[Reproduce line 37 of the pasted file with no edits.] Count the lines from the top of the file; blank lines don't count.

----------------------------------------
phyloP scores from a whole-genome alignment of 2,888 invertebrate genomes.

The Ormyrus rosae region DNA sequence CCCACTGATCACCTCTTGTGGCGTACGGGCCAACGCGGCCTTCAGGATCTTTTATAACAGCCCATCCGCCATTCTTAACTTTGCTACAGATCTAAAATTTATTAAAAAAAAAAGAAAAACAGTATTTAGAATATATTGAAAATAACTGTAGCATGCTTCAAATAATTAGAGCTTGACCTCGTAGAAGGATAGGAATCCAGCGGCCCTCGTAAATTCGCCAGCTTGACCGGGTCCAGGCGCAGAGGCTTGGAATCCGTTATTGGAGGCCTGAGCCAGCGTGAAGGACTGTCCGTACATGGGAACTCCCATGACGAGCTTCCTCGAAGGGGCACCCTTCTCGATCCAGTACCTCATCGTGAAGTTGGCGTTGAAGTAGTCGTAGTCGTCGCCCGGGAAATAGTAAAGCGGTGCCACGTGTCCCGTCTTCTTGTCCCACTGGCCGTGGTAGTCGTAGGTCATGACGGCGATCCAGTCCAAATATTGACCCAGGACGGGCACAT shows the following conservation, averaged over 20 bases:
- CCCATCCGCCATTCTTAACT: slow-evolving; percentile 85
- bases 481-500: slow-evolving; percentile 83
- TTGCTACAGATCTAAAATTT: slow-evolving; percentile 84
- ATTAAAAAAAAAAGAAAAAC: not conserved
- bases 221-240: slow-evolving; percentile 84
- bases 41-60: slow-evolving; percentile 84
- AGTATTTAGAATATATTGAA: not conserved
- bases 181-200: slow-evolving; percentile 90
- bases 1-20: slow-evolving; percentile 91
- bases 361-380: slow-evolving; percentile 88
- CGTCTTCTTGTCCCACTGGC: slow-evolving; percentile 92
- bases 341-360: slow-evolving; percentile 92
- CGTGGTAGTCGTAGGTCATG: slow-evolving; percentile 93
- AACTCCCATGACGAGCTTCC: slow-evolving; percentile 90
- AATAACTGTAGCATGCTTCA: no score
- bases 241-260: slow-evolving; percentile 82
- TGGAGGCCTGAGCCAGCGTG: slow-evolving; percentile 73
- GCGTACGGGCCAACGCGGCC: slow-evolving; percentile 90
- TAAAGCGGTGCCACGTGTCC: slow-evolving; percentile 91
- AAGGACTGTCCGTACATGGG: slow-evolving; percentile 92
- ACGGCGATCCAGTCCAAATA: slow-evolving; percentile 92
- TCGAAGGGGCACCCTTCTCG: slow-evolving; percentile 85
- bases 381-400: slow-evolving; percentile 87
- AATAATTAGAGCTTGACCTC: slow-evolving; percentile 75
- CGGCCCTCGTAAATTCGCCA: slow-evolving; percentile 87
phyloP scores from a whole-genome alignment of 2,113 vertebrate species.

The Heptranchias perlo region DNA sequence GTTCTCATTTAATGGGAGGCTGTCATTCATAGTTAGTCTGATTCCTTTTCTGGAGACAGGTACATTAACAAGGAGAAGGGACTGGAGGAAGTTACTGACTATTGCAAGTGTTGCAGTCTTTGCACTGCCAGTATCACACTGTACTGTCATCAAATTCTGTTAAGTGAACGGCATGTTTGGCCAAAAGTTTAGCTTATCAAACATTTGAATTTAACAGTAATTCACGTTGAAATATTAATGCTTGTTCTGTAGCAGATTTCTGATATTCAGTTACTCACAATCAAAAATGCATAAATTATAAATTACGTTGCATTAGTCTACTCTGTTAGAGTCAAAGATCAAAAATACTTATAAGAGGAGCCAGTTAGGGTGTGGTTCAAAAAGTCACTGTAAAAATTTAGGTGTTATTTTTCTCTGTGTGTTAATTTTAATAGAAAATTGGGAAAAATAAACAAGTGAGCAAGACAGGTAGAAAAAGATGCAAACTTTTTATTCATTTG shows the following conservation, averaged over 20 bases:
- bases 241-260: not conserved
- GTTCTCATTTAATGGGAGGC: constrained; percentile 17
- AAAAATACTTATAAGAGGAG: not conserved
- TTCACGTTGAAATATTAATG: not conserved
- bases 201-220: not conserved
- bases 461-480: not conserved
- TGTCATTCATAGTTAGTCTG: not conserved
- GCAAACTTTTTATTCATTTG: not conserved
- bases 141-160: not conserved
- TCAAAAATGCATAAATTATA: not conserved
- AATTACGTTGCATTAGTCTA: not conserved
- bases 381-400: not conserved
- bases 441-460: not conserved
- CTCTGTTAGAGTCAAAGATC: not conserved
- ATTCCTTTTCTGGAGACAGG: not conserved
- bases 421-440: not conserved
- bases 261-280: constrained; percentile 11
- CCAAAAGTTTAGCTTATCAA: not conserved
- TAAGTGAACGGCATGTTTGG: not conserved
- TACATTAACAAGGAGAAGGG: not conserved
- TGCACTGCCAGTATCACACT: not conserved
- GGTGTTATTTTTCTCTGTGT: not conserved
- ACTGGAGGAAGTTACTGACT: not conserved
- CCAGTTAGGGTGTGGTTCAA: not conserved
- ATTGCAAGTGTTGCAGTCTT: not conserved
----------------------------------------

- GCAAACTTTTTATTCATTTG: not conserved